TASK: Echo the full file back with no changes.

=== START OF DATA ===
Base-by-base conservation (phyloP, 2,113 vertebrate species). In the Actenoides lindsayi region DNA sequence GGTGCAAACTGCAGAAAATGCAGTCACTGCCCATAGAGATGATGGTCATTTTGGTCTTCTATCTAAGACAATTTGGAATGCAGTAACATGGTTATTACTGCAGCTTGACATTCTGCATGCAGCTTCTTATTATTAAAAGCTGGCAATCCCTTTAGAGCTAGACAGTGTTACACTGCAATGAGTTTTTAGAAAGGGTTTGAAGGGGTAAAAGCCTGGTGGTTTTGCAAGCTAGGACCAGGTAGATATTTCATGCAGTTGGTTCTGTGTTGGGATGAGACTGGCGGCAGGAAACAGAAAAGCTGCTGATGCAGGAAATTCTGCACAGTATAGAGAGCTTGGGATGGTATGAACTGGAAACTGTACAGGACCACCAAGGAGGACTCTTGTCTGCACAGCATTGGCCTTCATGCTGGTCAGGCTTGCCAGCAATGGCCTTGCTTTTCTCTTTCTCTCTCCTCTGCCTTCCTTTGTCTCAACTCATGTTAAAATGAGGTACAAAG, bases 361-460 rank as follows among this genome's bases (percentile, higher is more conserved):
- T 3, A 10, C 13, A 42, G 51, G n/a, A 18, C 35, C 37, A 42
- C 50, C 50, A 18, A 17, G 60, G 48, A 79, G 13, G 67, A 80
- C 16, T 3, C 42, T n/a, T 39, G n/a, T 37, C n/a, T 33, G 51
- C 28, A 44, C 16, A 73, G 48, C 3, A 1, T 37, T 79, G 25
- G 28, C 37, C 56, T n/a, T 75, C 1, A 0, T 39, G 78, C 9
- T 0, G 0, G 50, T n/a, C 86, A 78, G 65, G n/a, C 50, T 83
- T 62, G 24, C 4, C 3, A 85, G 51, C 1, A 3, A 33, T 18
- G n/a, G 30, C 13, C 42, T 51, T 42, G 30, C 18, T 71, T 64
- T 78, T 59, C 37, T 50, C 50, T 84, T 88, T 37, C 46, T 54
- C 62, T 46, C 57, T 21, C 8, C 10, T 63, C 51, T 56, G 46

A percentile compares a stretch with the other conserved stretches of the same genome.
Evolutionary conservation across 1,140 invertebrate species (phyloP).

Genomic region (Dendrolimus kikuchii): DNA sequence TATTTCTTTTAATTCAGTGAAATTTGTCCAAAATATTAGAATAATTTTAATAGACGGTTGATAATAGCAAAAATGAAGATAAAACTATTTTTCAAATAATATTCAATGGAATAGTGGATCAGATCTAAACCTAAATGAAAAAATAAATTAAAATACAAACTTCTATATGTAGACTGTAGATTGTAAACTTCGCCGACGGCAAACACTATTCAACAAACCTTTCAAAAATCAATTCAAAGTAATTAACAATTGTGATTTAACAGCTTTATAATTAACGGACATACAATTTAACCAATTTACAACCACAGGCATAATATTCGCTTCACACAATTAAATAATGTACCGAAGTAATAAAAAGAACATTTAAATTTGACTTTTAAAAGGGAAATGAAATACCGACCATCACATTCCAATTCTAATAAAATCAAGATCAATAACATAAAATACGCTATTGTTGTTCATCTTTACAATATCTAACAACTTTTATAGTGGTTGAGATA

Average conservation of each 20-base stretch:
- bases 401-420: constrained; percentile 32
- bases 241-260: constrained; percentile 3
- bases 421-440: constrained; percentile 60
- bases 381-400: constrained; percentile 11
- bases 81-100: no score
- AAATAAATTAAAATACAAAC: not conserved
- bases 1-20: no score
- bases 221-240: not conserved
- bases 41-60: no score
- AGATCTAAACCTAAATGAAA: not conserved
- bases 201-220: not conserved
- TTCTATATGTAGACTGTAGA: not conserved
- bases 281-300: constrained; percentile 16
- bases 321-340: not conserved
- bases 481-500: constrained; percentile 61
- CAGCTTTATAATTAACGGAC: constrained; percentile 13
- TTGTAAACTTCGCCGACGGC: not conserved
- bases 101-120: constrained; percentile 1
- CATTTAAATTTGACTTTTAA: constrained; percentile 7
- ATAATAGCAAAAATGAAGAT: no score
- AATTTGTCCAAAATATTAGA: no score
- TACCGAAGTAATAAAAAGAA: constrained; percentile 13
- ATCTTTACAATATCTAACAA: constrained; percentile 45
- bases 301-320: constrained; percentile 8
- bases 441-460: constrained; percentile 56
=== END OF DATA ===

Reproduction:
Base-by-base conservation (phyloP, 2,113 vertebrate species). In the Actenoides lindsayi region DNA sequence GGTGCAAACTGCAGAAAATGCAGTCACTGCCCATAGAGATGATGGTCATTTTGGTCTTCTATCTAAGACAATTTGGAATGCAGTAACATGGTTATTACTGCAGCTTGACATTCTGCATGCAGCTTCTTATTATTAAAAGCTGGCAATCCCTTTAGAGCTAGACAGTGTTACACTGCAATGAGTTTTTAGAAAGGGTTTGAAGGGGTAAAAGCCTGGTGGTTTTGCAAGCTAGGACCAGGTAGATATTTCATGCAGTTGGTTCTGTGTTGGGATGAGACTGGCGGCAGGAAACAGAAAAGCTGCTGATGCAGGAAATTCTGCACAGTATAGAGAGCTTGGGATGGTATGAACTGGAAACTGTACAGGACCACCAAGGAGGACTCTTGTCTGCACAGCATTGGCCTTCATGCTGGTCAGGCTTGCCAGCAATGGCCTTGCTTTTCTCTTTCTCTCTCCTCTGCCTTCCTTTGTCTCAACTCATGTTAAAATGAGGTACAAAG, bases 361-460 rank as follows among this genome's bases (percentile, higher is more conserved):
- T 3, A 10, C 13, A 42, G 51, G n/a, A 18, C 35, C 37, A 42
- C 50, C 50, A 18, A 17, G 60, G 48, A 79, G 13, G 67, A 80
- C 16, T 3, C 42, T n/a, T 39, G n/a, T 37, C n/a, T 33, G 51
- C 28, A 44, C 16, A 73, G 48, C 3, A 1, T 37, T 79, G 25
- G 28, C 37, C 56, T n/a, T 75, C 1, A 0, T 39, G 78, C 9
- T 0, G 0, G 50, T n/a, C 86, A 78, G 65, G n/a, C 50, T 83
- T 62, G 24, C 4, C 3, A 85, G 51, C 1, A 3, A 33, T 18
- G n/a, G 30, C 13, C 42, T 51, T 42, G 30, C 18, T 71, T 64
- T 78, T 59, C 37, T 50, C 50, T 84, T 88, T 37, C 46, T 54
- C 62, T 46, C 57, T 21, C 8, C 10, T 63, C 51, T 56, G 46

A percentile compares a stretch with the other conserved stretches of the same genome.
Evolutionary conservation across 1,140 invertebrate species (phyloP).

Genomic region (Dendrolimus kikuchii): DNA sequence TATTTCTTTTAATTCAGTGAAATTTGTCCAAAATATTAGAATAATTTTAATAGACGGTTGATAATAGCAAAAATGAAGATAAAACTATTTTTCAAATAATATTCAATGGAATAGTGGATCAGATCTAAACCTAAATGAAAAAATAAATTAAAATACAAACTTCTATATGTAGACTGTAGATTGTAAACTTCGCCGACGGCAAACACTATTCAACAAACCTTTCAAAAATCAATTCAAAGTAATTAACAATTGTGATTTAACAGCTTTATAATTAACGGACATACAATTTAACCAATTTACAACCACAGGCATAATATTCGCTTCACACAATTAAATAATGTACCGAAGTAATAAAAAGAACATTTAAATTTGACTTTTAAAAGGGAAATGAAATACCGACCATCACATTCCAATTCTAATAAAATCAAGATCAATAACATAAAATACGCTATTGTTGTTCATCTTTACAATATCTAACAACTTTTATAGTGGTTGAGATA

Average conservation of each 20-base stretch:
- bases 401-420: constrained; percentile 32
- bases 241-260: constrained; percentile 3
- bases 421-440: constrained; percentile 60
- bases 381-400: constrained; percentile 11
- bases 81-100: no score
- AAATAAATTAAAATACAAAC: not conserved
- bases 1-20: no score
- bases 221-240: not conserved
- bases 41-60: no score
- AGATCTAAACCTAAATGAAA: not conserved
- bases 201-220: not conserved
- TTCTATATGTAGACTGTAGA: not conserved
- bases 281-300: constrained; percentile 16
- bases 321-340: not conserved
- bases 481-500: constrained; percentile 61
- CAGCTTTATAATTAACGGAC: constrained; percentile 13
- TTGTAAACTTCGCCGACGGC: not conserved
- bases 101-120: constrained; percentile 1
- CATTTAAATTTGACTTTTAA: constrained; percentile 7
- ATAATAGCAAAAATGAAGAT: no score
- AATTTGTCCAAAATATTAGA: no score
- TACCGAAGTAATAAAAAGAA: constrained; percentile 13
- ATCTTTACAATATCTAACAA: constrained; percentile 45
- bases 301-320: constrained; percentile 8
- bases 441-460: constrained; percentile 56